The level of relationship violence and aggression reported by the young women in the study may also surprise some people. Overall, 45 percent of the young women reported experiencing physical or psychological violence from their partners during study period. “If there was a history of violence in the relationship,” said Kusunoki, “the young women were less likely to use contraceptives, less likely to use contraceptives consistently, and more likely to use withdrawal as a contraceptive method.”

Why would young women be more likely to risk an unintended pregnancy in relationships characterized by instability and violence?

In a pilot study Kusunoki is currently conducting in reproductive health settings, she found that about 20 percent of young women interviewed worried about using contraception because they thought their partners would not approve of it. Providers at the clinics were surprised the incidence was so low, according to Kusunoki. They thought it would be much higher, based on the number of young women who came in saying things like, “I need a shot so he won’t know I’m using contraception,” or “I need the strings on my IUD really short so he can’t feel it.”

Kusunoki and colleagues have spent a lot of time talking about the best ways to help women match their pregnancy intentions to their behaviors. So moving into translational research, to see how interventions work – or don’t work – in a reproductive health setting, is a natural progression.

In addition to her appointment as a Faculty Associate at the ISR Population Studies Center and Survey Research Center, Kusunoki became an Assistant Professor at the U-M School of Nursing this academic year. “It’s exciting to help students understand how we can use evidence to support changes in practice and policy,” she says. “The application of research knowledge is becoming increasingly important to me. I appreciate those on the ground, and hope I can be useful as a liaison between researchers and practitioners.”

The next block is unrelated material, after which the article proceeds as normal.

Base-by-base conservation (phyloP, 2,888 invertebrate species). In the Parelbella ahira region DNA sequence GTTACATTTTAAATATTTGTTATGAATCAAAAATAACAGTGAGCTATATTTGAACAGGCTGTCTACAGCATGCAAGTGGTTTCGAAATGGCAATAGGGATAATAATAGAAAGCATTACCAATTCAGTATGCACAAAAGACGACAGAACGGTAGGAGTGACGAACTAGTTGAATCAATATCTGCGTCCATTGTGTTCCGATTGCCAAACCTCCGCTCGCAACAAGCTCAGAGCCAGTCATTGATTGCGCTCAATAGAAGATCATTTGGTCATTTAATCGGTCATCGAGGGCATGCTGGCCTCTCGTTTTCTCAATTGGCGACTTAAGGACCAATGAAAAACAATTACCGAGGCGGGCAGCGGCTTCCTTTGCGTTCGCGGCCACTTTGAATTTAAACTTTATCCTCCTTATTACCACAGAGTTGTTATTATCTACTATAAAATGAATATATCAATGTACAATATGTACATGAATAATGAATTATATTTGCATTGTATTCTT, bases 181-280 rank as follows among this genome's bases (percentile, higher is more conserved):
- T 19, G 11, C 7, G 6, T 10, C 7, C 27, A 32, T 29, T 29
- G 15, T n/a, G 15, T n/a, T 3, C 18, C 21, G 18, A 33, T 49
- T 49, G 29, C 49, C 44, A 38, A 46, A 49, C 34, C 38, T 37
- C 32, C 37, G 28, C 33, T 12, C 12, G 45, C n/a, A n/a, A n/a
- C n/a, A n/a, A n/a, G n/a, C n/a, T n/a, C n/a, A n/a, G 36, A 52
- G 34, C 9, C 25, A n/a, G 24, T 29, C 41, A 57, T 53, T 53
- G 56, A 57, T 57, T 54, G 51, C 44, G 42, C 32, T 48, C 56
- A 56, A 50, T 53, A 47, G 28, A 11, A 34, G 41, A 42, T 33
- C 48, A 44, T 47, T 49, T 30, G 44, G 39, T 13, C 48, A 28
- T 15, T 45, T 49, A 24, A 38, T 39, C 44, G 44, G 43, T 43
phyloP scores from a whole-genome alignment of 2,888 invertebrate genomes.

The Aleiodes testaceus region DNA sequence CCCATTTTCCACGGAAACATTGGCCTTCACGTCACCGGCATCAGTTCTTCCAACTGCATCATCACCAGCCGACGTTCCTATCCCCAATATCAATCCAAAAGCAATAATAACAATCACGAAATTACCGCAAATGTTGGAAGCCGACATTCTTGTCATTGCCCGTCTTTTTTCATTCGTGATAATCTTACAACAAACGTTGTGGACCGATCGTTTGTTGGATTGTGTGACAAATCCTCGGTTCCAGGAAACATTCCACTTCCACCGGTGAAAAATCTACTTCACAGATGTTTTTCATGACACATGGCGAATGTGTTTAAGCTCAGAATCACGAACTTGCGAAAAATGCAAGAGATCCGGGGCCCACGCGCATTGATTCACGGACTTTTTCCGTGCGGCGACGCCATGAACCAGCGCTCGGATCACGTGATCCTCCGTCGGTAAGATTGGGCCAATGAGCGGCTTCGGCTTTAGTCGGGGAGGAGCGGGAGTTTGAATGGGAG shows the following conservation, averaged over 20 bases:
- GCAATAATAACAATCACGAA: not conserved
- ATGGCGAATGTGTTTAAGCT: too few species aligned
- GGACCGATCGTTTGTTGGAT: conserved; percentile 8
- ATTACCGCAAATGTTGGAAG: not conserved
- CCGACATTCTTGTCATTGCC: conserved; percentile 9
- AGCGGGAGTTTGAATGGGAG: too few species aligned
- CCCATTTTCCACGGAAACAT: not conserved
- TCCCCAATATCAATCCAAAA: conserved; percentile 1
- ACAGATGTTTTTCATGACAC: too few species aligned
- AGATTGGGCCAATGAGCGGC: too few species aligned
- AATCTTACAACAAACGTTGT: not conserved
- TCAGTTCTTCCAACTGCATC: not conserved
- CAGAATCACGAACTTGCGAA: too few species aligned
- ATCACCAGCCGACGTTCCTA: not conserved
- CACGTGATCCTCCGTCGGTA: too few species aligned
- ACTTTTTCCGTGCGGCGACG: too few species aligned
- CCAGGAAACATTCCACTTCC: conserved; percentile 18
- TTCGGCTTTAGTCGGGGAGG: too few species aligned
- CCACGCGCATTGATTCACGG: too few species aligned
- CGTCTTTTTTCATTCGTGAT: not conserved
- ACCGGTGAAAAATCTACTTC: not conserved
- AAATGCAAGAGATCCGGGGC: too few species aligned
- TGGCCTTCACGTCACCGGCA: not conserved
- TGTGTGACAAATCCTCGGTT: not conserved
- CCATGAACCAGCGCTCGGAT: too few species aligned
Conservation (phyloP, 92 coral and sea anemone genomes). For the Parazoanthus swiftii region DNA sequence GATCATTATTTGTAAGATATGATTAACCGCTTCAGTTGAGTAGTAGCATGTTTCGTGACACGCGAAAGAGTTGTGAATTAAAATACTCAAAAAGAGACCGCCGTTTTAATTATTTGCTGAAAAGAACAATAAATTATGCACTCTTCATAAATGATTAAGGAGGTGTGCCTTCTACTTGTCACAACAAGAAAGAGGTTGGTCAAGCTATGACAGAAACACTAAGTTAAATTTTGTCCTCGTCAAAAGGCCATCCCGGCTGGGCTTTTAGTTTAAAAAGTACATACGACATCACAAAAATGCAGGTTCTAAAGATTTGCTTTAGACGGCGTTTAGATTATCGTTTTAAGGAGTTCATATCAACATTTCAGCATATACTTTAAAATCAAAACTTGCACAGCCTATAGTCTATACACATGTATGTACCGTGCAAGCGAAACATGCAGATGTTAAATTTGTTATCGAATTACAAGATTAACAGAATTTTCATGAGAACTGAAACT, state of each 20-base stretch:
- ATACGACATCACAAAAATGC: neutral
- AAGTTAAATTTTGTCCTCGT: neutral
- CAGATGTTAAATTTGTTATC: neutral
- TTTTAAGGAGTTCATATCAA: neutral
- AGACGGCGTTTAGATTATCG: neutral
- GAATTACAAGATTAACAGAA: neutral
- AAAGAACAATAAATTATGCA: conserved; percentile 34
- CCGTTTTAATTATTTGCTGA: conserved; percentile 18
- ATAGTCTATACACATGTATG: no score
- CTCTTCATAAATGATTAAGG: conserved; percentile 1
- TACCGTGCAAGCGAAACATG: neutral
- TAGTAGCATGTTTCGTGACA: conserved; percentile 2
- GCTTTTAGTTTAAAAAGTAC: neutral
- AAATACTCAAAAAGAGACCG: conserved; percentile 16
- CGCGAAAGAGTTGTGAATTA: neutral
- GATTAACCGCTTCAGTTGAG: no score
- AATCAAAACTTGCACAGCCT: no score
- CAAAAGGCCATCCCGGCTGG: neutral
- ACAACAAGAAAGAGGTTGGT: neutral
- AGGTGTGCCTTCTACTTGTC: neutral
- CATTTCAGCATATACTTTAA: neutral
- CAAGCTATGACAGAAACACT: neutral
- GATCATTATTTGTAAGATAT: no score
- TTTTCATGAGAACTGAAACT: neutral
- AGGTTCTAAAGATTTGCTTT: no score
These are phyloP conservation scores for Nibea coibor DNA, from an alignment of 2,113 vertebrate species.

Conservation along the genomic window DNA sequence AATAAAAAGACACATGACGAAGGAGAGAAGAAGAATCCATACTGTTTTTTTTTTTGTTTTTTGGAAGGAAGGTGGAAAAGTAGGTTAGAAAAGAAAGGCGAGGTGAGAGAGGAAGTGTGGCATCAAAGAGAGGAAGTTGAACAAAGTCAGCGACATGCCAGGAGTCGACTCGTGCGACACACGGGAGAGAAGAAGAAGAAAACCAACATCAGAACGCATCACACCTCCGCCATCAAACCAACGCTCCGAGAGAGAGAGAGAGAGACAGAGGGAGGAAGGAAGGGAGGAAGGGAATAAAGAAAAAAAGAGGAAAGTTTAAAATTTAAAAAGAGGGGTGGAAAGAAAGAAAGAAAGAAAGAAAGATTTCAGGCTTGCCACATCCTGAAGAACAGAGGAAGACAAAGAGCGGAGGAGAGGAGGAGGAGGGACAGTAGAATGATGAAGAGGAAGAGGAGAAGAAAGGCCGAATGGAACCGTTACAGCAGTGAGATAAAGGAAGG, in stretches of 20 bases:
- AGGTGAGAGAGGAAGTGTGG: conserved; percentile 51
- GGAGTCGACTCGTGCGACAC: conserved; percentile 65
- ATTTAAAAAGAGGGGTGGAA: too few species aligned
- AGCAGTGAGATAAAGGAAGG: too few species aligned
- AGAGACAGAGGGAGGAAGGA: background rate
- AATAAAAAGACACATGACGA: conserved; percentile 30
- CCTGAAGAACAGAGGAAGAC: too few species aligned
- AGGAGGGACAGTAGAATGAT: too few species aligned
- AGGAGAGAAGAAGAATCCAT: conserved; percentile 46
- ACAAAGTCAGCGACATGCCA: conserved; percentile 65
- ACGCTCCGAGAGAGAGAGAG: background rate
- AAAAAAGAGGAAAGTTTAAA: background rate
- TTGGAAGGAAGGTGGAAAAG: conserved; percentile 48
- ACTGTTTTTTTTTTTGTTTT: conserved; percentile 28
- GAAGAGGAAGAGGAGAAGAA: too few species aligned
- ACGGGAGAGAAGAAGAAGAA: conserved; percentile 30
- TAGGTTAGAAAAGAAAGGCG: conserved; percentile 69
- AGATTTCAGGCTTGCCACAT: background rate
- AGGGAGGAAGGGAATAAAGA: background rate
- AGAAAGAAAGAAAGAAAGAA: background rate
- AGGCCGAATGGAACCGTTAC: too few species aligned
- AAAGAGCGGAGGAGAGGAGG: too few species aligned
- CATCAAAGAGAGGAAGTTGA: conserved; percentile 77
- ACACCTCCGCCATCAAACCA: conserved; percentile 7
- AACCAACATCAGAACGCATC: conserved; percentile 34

Kusunoki with her daughters, Lily and Stella. Photo courtesy of Yasamin Kusunoki.

Kusunoki with her daughters, Lily (left) and Stella. Photo courtesy of Yasamin Kusunoki.

 
Becoming a mother strengthened Kusunoki’s intention to use research to improve the reproductive health of young women. She and her husband, James Billingslea, have five-year-old identical twin girls, Stella and Lily. “I’m incredibly grateful that my husband is able to stay at home with the girls right now before they transition to school. It was very important to both of us that one of us could be with them at this stage in the life course. He is an amazing father,” she says. “With spring hopefully in our future, we look forward to doing things together outdoors – visiting the Cobblestone Farm Market is one favorite activity. Our families don’t live here, so we’ve cultivated a wonderful community of friends,” says Kusunoki. “Ann Arbor is a great place to raise a family.”